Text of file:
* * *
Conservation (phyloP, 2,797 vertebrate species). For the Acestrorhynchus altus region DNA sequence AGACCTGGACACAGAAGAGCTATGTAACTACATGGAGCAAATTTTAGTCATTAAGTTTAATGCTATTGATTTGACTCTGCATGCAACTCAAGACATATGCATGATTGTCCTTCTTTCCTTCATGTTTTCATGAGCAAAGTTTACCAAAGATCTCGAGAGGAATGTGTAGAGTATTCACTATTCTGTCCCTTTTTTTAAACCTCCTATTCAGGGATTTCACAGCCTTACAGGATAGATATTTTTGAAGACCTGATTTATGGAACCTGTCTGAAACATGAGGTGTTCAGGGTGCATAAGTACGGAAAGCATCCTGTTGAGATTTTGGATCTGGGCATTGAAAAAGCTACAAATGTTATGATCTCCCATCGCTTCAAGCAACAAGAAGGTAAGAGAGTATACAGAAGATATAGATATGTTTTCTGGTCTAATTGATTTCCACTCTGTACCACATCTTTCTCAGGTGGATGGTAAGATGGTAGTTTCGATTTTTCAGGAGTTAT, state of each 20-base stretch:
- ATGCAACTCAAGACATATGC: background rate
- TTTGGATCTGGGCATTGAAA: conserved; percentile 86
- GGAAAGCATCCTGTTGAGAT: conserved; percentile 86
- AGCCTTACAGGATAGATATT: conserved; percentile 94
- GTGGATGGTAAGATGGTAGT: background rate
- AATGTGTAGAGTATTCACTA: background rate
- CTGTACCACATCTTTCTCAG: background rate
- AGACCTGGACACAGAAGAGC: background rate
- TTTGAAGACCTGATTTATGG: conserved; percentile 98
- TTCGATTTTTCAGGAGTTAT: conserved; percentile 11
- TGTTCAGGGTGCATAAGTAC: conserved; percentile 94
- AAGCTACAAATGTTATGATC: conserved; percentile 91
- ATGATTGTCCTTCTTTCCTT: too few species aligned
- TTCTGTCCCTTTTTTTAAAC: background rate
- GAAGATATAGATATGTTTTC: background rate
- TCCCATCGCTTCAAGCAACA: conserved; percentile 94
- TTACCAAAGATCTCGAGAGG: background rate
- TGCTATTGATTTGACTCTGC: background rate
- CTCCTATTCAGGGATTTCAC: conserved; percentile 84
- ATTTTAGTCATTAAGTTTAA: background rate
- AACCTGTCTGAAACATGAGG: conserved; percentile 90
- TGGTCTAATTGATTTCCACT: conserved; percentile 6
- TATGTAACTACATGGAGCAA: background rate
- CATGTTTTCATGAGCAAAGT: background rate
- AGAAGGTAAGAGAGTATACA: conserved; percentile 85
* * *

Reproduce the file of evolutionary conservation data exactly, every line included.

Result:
Conservation (phyloP, 2,797 vertebrate species). For the Acestrorhynchus altus region DNA sequence AGACCTGGACACAGAAGAGCTATGTAACTACATGGAGCAAATTTTAGTCATTAAGTTTAATGCTATTGATTTGACTCTGCATGCAACTCAAGACATATGCATGATTGTCCTTCTTTCCTTCATGTTTTCATGAGCAAAGTTTACCAAAGATCTCGAGAGGAATGTGTAGAGTATTCACTATTCTGTCCCTTTTTTTAAACCTCCTATTCAGGGATTTCACAGCCTTACAGGATAGATATTTTTGAAGACCTGATTTATGGAACCTGTCTGAAACATGAGGTGTTCAGGGTGCATAAGTACGGAAAGCATCCTGTTGAGATTTTGGATCTGGGCATTGAAAAAGCTACAAATGTTATGATCTCCCATCGCTTCAAGCAACAAGAAGGTAAGAGAGTATACAGAAGATATAGATATGTTTTCTGGTCTAATTGATTTCCACTCTGTACCACATCTTTCTCAGGTGGATGGTAAGATGGTAGTTTCGATTTTTCAGGAGTTAT, state of each 20-base stretch:
- ATGCAACTCAAGACATATGC: background rate
- TTTGGATCTGGGCATTGAAA: conserved; percentile 86
- GGAAAGCATCCTGTTGAGAT: conserved; percentile 86
- AGCCTTACAGGATAGATATT: conserved; percentile 94
- GTGGATGGTAAGATGGTAGT: background rate
- AATGTGTAGAGTATTCACTA: background rate
- CTGTACCACATCTTTCTCAG: background rate
- AGACCTGGACACAGAAGAGC: background rate
- TTTGAAGACCTGATTTATGG: conserved; percentile 98
- TTCGATTTTTCAGGAGTTAT: conserved; percentile 11
- TGTTCAGGGTGCATAAGTAC: conserved; percentile 94
- AAGCTACAAATGTTATGATC: conserved; percentile 91
- ATGATTGTCCTTCTTTCCTT: too few species aligned
- TTCTGTCCCTTTTTTTAAAC: background rate
- GAAGATATAGATATGTTTTC: background rate
- TCCCATCGCTTCAAGCAACA: conserved; percentile 94
- TTACCAAAGATCTCGAGAGG: background rate
- TGCTATTGATTTGACTCTGC: background rate
- CTCCTATTCAGGGATTTCAC: conserved; percentile 84
- ATTTTAGTCATTAAGTTTAA: background rate
- AACCTGTCTGAAACATGAGG: conserved; percentile 90
- TGGTCTAATTGATTTCCACT: conserved; percentile 6
- TATGTAACTACATGGAGCAA: background rate
- CATGTTTTCATGAGCAAAGT: background rate
- AGAAGGTAAGAGAGTATACA: conserved; percentile 85